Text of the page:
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We Beat the S&P 500 on Risk AND Return. Here’s the secret formula

May 25, 2020 | By: Noemi | 0

Over the past several years, we have beat the S&P 500 on both risk AND return. In this article, I’m going to show you how we did (do) it.

You see, when people talk about their portfolio performance, how often do they say, my portfolio had less volatility and better returns than the S&P? Never. They only talk about returns.

Portfolio performance is not just a measure of return but a measure of return minus risk. If you earned a 20% ROI but had 3X the volatility of the stock market, you had to take on substantially more risk to earn that additional 10% return. That’s not savvy investing, that’s simply irresponsible investing.

So, ignore those talking a big game about their portfolio return because in the end, there is one formula that signifies true portfolio performance:

Return = Cash + Beta + Alpha

Here’s is a fun fact, only 8% of money managers beat the market and less than that do it year over year.

In our portfolio strategy, we not only consistently beat the S&P 500 on returns by 3.2% but we have less than half of the risk. Our formula is a combination of a few investment theories combined to reduce the risk and boost the ROI.

This is how we do it:

33% in the All Weather Strategy
33% in Private Money Lending
33% in Real Estate Rentals

Here are the hard figures:

 

We are going to walk you through exactly how we build this portfolio and how you can too. If you want to sign up to this FREE Bootcamp series, click the link below:

 

https://go.betterturnkey.com/private-money-landing-page/

Until then, I’ll give you this, the exact foundation of the All Weather Portfolio

Here is how it has performed against the S&P 500, and pay close attention to the drawdown (max loss) during the COVID crisis:

 

 

So, What is the All Weather Portfolio and Who is Ray Dalio?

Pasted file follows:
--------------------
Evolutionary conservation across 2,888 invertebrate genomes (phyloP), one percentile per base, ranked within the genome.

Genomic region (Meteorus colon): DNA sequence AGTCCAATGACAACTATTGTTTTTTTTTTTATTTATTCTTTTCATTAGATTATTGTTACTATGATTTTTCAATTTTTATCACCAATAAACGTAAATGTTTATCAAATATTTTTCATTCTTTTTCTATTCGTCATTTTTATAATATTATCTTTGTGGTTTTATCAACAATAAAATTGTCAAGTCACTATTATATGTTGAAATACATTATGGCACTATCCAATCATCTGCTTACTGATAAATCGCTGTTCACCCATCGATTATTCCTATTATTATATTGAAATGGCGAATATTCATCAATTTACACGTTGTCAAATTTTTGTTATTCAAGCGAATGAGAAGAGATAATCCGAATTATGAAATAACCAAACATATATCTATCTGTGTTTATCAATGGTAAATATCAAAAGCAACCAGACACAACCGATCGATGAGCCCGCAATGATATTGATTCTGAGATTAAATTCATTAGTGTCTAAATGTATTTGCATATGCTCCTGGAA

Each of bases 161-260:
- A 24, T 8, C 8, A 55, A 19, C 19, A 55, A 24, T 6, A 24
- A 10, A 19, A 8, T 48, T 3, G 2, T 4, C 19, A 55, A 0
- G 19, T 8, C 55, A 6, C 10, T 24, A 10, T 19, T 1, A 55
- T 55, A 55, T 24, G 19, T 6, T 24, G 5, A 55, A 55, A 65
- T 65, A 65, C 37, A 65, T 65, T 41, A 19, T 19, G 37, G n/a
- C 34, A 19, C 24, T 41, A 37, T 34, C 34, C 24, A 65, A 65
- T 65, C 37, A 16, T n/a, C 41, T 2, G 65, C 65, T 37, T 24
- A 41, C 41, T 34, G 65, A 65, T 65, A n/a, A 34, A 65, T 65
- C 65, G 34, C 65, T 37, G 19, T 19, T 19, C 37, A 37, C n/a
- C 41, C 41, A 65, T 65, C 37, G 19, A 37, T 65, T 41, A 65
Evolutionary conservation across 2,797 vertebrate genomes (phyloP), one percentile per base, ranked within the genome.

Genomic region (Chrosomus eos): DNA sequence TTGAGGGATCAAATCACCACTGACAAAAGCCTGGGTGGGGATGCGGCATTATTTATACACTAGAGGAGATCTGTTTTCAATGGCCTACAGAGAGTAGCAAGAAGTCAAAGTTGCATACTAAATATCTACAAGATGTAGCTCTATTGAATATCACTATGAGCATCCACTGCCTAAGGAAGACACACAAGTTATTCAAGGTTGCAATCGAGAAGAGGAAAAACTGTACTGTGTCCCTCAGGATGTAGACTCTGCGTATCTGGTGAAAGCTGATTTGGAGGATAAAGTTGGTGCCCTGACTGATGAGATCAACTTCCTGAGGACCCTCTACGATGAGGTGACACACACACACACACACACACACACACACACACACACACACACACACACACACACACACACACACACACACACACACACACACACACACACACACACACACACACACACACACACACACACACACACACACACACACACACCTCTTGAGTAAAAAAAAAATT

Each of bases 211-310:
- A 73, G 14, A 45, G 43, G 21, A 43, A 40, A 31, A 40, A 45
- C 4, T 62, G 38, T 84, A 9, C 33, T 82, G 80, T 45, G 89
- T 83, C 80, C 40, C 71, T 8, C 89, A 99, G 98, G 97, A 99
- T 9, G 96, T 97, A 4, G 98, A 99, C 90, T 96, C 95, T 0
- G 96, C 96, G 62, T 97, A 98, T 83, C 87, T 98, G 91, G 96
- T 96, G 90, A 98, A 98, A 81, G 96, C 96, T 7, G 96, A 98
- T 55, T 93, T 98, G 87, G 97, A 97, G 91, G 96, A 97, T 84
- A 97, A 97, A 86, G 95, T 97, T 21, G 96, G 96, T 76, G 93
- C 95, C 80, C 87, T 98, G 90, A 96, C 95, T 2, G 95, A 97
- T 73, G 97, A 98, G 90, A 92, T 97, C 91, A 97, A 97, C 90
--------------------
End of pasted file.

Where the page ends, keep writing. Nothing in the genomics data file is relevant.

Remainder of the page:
First, we’ll take a brief look at what this portfolio is comprised of, and why. The All Weather Portfolio is an available-to-the-masses portfolio modeled somewhat after the risk-parity-based All Weather Fund from the famous hedge fund Bridgewater Associates. The portfolio idea was created by the legendary Ray Dalio, Harvard educated and founder of Bridgewater, arguably the world’s most successful hedge fund with over $160B under management. The strategy was then popularized by Tony Robbins.

 

Dalio has become almost like a god in the world of finance and investing, and rightfully so. I would highly recommend his bestselling book Principles, as well as his more recent book Big Debt Crises.

Note that the All Weather Portfolio as it is prescribed is not based on true risk parity. It is simply the product of an interview between Tony Robbins and Ray Dalio in which Dalio suggested that these weightings, without leverage, would be suitable and easy to manage for the average investor. Dalio even suggested that these weightings “would not be exact or perfect.” I explore options for true risk parity below later on in this post.

As the name suggests, the All Weather Portfolio is designed to be able to “weather” any storm. It uses asset class diversification based on seasonality in the interest of limiting volatility and drawdowns. The holdings and the allocations thereof correspond to Dalio’s view on economic “seasons.” Dalio’s strategy and expertise are so pervasive that the phrase “all weather” is now used to describe other portfolios that behave like his in surviving any economic climate, e.g. “investing in an all weather portfolio.”

Dalio proposes that the following four things affect asset value:

  • Inflation
  • Deflation
  • Rising economic growth.
  • Declining economic growth.

Based on these, Dalio expects we can see 4 “seasons” of the economy:

  • Higher than expected inflation.
  • Lower than expected inflation.
  • Higher than expected economic growth.
  • Lower than expected economic growth.

 

Dalio chose asset classes that performed well in each of these different seasons, with the goal being diversification that allows for consistent growth and small drawdowns. To minimize volatility, the portfolio is mostly bonds, and only allocates 30% to stocks.

The All Weather Portfolio looks like this:

30% US stocks
40% long-term treasuries
15% intermediate-term treasuries
7.5% commodities, diversified
7.5% gold

In conclusion, beating the S&P 500 can be done but it is incredibly difficult to do it when playing in the same game as those on Wall St. doing it every day.

Come join us in our newest Bootcamp Series, Private Money Lending & Modern Day Investing Strategy. See you there!

https://go.betterturnkey.com/private-money-landing-page/

May 25, 2020
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